“What’s the geekiest thing about you?”
This is a favourite question for me to ask people I’ve recently met, which I stole it from the game show Beat the Geeks. It almost always generates an interesting answer (sometimes delivered with a slightly embarrassed look on the face).
When Paty Feria was interviewing for a landscape ecology job in our department, I asked her that question. She told me she liked superhero movies.
It would be unprofessional for me to admit that my heart melted just a bit then, or to tell you that I thought, “Oh, I hope she gets this job.” But get the job she did.
Because her office is on the same floor as mine, we see each other routinely. And I can’t remember just when she said, “Yes, we can do that” in response to some idle comment about trying to figure out where Marmorkrebs might be able to survive if they got loose.
I had already been messing around with geographic data as part of my efforts to create maps of where pet owners in North America were. Because Paty is always making maps as part of her research, I think I had been asking her about help in making maps. I think some of those conversations went back to 2009, when my student Stef took a poster to the ESA meeting that summer.
I just can’t remember the transition point from us sort of “idly talking about mapmaking” to deciding this would be as an actual project that we’re going to try to publish.
I have some spreadsheets of distribution data that go back to about last June. And I do recall talking to astacologist Chris Taylor at the International Association of Astacology meeting last July, trying to figure out where I might be able to get data on the distribution of Procambarus fallax, the species most closely related to Marmorkrebs. He said, “Horton Hobbs was our finest taxonomist, and he cut his teeth in Florida.” Chris reckoned that Hobbs might have river by river accounts of where P. fallax lived. Not quite, but I found there were records for every county in Florida, which was still pretty good.
By last August, we were seriously working on the models. We had it written up and ready to submit around mid-October.
In general, I like to publish in different journals. But this is the second paper I’ve published in Aquatic Invasions, separated by only a few months. Why go back to that journal?
We actually did submit the manuscript to a different journal, which rejected it as not fitting the editorial thrust of the journal. Fair enough.
When we were thinking about where to resubmit, there were two factors.
First, when I’d published the earlier paper, I’d liked the editorial process.
Second, at the time we were finishing this, not only did I have another Marmorkrebs paper in press in Aquatic Invasions, there were two more Marmorkrebs papers in press in the same issue. I thought that maybe we could get this paper in that same issue, making it four Marmorkrebs papers, almost like a special issue! There are advantages to putting everything in one place. My co-author thought those were good reason, too, so off it went.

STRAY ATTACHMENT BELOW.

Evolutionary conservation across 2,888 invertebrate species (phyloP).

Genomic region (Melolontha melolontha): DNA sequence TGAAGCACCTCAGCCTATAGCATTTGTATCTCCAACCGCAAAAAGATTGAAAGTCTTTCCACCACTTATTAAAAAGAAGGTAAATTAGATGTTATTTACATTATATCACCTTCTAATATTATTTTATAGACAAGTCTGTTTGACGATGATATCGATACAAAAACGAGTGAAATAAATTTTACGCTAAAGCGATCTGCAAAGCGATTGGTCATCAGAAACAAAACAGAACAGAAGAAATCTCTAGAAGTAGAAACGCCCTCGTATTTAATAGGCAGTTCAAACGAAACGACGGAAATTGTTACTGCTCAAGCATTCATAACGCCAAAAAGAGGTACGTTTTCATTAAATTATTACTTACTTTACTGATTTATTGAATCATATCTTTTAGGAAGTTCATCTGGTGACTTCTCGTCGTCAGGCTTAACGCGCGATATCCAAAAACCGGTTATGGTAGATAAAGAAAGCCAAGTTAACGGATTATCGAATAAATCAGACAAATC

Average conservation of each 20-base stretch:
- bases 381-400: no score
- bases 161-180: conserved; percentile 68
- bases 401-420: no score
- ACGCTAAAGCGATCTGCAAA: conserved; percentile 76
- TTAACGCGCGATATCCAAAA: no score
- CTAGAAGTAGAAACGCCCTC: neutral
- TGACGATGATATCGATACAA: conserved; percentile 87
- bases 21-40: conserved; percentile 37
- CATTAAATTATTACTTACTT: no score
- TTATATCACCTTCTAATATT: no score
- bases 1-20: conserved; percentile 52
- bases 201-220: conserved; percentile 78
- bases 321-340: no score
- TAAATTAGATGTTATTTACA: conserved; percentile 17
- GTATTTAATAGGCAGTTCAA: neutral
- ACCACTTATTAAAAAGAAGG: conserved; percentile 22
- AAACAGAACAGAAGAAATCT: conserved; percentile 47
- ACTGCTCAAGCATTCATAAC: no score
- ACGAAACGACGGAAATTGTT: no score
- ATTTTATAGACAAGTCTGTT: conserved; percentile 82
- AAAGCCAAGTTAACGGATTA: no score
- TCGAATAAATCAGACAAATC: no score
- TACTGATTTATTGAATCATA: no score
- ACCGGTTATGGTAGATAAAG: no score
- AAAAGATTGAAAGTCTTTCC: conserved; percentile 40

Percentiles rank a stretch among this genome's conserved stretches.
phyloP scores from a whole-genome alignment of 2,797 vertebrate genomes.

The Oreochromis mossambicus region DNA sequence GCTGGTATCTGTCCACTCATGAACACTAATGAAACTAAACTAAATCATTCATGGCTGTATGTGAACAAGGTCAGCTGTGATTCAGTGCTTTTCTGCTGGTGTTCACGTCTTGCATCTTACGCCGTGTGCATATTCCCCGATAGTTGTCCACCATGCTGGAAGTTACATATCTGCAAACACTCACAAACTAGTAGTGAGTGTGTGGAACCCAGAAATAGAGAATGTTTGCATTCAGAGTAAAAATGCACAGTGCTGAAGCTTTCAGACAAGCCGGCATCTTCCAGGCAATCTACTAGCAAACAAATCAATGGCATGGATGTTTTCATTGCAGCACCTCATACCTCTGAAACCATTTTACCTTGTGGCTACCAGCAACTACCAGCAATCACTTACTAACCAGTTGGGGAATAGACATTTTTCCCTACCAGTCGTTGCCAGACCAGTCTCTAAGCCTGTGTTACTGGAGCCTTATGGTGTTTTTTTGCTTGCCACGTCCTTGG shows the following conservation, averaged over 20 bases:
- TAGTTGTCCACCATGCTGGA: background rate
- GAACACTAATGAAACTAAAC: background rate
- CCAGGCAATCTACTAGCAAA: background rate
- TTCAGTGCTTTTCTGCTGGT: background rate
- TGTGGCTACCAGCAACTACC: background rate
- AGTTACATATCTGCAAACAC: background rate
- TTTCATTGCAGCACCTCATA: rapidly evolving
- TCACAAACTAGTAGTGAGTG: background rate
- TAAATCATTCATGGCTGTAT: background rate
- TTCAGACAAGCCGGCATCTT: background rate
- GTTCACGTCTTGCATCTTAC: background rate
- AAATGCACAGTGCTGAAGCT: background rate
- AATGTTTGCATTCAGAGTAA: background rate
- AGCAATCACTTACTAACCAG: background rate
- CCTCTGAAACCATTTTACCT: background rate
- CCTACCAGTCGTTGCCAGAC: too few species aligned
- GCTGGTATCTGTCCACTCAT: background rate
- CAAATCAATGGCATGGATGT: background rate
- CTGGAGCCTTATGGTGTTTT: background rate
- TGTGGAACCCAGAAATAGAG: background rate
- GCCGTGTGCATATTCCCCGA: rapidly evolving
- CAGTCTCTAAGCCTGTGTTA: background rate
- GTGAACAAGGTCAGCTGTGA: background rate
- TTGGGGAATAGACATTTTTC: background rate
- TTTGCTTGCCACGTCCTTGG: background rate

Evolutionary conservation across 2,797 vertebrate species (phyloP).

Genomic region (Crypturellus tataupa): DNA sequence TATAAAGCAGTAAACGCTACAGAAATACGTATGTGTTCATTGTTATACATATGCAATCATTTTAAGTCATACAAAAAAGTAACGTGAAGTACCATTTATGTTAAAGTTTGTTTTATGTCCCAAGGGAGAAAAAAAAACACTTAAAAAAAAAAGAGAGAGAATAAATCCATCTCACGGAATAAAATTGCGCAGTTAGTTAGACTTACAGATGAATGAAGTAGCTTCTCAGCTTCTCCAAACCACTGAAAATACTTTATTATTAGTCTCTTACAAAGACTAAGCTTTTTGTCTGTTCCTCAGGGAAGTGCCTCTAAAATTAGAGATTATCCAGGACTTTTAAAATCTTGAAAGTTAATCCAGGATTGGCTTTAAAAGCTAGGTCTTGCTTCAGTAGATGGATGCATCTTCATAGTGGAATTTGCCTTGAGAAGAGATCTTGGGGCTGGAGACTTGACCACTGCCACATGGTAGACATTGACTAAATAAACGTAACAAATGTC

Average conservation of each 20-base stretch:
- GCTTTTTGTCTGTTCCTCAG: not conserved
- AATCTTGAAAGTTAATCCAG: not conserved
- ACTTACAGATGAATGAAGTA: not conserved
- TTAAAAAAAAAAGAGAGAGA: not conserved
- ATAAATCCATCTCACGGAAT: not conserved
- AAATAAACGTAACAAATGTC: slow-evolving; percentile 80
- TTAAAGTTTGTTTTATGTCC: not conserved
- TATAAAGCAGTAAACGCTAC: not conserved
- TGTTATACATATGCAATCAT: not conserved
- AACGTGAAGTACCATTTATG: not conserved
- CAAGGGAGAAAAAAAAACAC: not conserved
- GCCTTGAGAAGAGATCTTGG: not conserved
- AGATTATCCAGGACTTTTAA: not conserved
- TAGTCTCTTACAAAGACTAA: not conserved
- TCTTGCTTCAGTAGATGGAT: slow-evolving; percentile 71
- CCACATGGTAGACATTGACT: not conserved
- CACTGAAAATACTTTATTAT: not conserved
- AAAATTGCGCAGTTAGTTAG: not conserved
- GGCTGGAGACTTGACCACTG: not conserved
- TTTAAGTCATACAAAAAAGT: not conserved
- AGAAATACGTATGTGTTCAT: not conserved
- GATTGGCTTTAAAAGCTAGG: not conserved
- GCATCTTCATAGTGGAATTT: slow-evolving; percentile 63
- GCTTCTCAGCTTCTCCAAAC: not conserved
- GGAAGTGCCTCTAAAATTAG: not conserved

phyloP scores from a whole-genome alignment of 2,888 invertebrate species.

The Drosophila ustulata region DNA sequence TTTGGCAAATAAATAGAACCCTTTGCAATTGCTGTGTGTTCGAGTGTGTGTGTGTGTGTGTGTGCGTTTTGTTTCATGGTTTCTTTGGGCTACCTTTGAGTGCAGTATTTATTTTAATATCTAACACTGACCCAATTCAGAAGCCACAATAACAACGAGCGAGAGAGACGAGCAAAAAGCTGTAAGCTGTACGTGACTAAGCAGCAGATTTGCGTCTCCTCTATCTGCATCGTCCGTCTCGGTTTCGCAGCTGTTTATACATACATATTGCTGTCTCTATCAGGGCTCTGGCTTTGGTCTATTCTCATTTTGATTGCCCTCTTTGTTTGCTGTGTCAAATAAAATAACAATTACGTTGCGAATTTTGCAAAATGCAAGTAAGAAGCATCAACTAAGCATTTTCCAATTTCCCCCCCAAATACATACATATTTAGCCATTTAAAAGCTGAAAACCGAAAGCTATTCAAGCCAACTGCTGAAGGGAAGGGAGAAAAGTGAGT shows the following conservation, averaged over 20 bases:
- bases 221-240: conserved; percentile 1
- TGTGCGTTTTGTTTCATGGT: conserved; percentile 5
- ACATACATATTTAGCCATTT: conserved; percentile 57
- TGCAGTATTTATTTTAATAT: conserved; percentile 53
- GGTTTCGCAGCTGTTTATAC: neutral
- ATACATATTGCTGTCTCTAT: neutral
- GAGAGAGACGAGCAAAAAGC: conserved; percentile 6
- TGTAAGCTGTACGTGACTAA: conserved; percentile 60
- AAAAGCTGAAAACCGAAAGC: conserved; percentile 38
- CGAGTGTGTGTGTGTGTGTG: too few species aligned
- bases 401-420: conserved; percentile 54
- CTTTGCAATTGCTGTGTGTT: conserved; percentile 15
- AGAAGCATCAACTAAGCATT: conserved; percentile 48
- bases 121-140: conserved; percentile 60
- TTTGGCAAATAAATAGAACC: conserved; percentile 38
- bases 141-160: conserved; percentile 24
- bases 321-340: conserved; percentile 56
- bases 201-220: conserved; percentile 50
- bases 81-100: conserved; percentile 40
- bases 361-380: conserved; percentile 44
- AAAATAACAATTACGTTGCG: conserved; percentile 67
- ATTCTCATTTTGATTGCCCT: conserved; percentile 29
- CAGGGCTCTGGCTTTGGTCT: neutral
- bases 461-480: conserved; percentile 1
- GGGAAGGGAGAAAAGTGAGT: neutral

The reviews, alas, were not quick enough for this paper to make the issue with the other three. But that had always been a bit of a long-shot.
Paty presented some of the data from this paper at the recent Texas Academy of Science meeting (she’s dead center in red blouse and black coat in this massive UTPA group photo). I was very happy with how the poster came out, and discuss it at the Better Posters blog.
There are a couple of things that please me to no end about this paper.
First, I am nominally a brain and behaviour guy. I never expected to be co-authoring an ecological modelling paper. One moral of this story is that you can never quite predict where a research trail will lead you. Go academic freedom!
Second, I was able to co-author an ecological modelling paper because of the great collaboration with Paty. My previous collaborations have been with people with skills similar to my own. But Paty and I have very different knowledge bases. She understands modelling, while I brought in information about crayfish biology. This paper was something that neither one of us could have done on our own.
And that feels pretty freakin’ awesome.
P.S.—I’ve started a new tag, “stories behind the papers”, for these “bonus features.” I’ve done this for my last four papers. I will probably start going back and doing some of my older ones, too.
Feria TP, Faulkes Z. 2011. Forecasting the distribution of Marmorkrebs, a parthenogenetic crayfish with high invasive potential, in Madagascar, Europe, and North America. Aquatic Invasions 6(1): 55-67. DOI: 10.3391/ai.2011.6.1.07
Supplement: Google Spreadsheet of locations used to train models.